According to the Centers for Disease Control and Prevention (CDC), ticks are vectors for pathogens such as Lyme disease or Rocky Mountain fever in humans, several of which can give serious consequences. So, it is great to move out a tick, whether it's dead or alive, as speedily as potential.
Tips on How to Remove Dead a Tick
- Because the tweezers might touch an open wrapped, sanitize them using rubbing alcohol.
- Using the tweezers, hook the skin on either side of the tick, then force the tweezers away. It's potential that the tick is not yet dead, and if this is the case, it will come off itself once sufficiency pressure is used to the area around the skin, according to Lymesite, a Lyme disease hold site.
- If the tick is dead or it doesn't come away, touch it with the tweezers by pressing them as close to the point of attachment on the skin as possible, digging the tick near the involved mouth parts. Be careful not to crush the body or head, as this can force more toxins into the bloodstream.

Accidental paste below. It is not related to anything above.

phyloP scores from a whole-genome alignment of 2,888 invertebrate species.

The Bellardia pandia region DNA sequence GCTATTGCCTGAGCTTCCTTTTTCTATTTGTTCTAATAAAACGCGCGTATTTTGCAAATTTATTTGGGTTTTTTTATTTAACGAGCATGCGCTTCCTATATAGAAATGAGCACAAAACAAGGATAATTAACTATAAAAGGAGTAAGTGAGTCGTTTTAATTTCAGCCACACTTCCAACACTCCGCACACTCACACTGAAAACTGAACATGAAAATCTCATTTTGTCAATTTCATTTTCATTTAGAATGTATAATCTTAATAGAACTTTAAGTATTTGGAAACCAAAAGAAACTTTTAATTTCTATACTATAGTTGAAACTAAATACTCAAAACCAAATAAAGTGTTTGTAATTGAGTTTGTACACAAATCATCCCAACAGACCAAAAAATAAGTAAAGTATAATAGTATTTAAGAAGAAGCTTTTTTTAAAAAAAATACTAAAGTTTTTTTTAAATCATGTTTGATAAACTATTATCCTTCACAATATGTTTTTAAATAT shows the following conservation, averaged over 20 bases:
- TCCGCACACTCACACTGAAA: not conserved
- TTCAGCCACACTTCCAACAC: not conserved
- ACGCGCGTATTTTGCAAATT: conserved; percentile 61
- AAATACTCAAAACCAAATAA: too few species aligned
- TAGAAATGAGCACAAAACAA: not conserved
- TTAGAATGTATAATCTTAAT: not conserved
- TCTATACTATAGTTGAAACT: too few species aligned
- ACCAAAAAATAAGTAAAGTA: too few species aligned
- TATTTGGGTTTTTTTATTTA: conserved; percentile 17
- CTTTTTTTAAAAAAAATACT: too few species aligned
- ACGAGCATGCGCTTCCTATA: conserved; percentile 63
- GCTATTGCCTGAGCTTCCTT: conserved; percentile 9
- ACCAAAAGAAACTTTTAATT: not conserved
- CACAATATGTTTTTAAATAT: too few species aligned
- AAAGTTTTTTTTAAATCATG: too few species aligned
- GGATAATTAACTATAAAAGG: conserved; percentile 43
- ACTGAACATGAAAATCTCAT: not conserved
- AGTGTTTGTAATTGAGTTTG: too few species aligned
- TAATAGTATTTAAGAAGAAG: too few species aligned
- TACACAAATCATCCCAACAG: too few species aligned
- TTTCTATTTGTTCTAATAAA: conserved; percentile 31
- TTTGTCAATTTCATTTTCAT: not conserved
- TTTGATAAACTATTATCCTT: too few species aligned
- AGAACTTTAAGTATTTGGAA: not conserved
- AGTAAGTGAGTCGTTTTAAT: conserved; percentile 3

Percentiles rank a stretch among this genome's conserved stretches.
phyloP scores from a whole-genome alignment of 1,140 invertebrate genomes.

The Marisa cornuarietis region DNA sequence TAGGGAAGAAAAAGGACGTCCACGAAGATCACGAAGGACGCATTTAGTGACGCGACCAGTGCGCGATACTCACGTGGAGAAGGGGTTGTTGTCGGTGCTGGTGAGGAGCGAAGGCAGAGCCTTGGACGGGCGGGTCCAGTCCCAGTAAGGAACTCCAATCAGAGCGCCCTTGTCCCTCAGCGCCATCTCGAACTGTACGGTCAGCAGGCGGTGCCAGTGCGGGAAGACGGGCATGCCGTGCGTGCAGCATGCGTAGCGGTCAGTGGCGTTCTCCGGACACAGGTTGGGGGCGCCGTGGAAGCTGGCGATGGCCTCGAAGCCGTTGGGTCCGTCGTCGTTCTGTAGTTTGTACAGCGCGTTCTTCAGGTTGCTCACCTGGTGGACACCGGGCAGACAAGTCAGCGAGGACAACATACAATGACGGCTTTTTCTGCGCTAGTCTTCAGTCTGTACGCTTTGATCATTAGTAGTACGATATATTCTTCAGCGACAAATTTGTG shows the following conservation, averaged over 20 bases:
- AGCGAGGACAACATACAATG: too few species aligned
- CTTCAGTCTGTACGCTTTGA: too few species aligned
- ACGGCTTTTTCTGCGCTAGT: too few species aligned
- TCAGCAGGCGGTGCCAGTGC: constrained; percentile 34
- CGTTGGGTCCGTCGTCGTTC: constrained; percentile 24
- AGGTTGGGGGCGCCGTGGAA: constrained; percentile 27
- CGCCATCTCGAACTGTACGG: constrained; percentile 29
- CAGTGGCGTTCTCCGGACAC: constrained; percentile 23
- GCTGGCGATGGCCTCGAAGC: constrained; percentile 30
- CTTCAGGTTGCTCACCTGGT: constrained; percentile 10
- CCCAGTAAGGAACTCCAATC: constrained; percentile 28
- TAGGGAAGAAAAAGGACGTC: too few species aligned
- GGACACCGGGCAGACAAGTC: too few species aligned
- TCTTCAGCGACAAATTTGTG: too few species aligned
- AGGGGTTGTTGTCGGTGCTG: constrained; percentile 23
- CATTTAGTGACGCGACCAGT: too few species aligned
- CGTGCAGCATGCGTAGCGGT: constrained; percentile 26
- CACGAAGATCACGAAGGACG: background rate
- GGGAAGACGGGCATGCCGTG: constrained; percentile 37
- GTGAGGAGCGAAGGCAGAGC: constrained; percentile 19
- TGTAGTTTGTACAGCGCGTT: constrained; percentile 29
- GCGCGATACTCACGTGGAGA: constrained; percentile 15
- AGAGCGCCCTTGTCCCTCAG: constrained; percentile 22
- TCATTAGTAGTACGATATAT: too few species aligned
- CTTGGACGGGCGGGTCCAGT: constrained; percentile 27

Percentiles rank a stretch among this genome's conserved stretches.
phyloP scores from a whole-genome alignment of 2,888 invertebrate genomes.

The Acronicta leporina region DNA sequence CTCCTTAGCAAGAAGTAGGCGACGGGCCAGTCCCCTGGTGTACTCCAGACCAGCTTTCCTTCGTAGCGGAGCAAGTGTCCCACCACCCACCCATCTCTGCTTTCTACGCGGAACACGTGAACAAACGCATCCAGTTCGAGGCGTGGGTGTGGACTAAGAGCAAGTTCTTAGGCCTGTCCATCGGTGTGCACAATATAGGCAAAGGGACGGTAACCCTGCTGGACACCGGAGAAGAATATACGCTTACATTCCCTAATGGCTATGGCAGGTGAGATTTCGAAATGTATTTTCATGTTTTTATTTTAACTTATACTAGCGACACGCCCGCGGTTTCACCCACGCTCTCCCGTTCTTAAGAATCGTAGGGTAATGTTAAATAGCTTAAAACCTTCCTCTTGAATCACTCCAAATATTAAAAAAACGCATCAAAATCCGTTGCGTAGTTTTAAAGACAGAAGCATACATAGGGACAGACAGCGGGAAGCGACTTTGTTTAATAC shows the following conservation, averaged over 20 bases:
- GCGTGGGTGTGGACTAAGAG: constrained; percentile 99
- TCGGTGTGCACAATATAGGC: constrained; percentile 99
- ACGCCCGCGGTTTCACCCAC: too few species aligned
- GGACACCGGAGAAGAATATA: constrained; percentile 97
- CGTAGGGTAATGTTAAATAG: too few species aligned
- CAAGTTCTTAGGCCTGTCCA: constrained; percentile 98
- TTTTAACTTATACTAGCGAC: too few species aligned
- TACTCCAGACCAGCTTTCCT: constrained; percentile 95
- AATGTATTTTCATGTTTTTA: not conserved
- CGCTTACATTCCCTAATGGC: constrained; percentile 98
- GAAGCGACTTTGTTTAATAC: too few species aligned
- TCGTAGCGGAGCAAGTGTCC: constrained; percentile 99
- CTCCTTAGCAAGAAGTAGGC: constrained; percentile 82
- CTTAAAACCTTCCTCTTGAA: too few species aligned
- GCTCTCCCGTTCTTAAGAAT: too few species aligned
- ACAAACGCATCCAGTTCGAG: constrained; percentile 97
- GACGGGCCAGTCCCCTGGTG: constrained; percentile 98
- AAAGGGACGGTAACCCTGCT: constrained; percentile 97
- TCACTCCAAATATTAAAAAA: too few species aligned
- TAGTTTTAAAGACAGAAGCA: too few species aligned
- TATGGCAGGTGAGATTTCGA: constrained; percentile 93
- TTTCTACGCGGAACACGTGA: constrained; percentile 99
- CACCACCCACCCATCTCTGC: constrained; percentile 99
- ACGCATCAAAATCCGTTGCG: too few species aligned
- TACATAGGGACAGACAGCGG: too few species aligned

- Force outward with sure force. DO NOT twist the tweezers, as this also may force more fluids into the skin or result in more mouth parts being left behind.
- Clean your hands with soap and water so that you do not infect the hurt.
- Clean the wound with soap and water. The CDC says not to be scared if mouth parts are left behind, as Lyme disease cannot be expressed this way.
- Disinfect the tweezers applying the alcohol.
- Place the dead tick in a clean, marked glass jar if you fear that it may have carried Lyme disease. Label the jar, including the date you marked the tick and the location where you believe you found the tick.
- Send the tick to a lab for disease testing. Several private labs specialize in this, and public-health labs perform testing (see Resources).
•Soap and water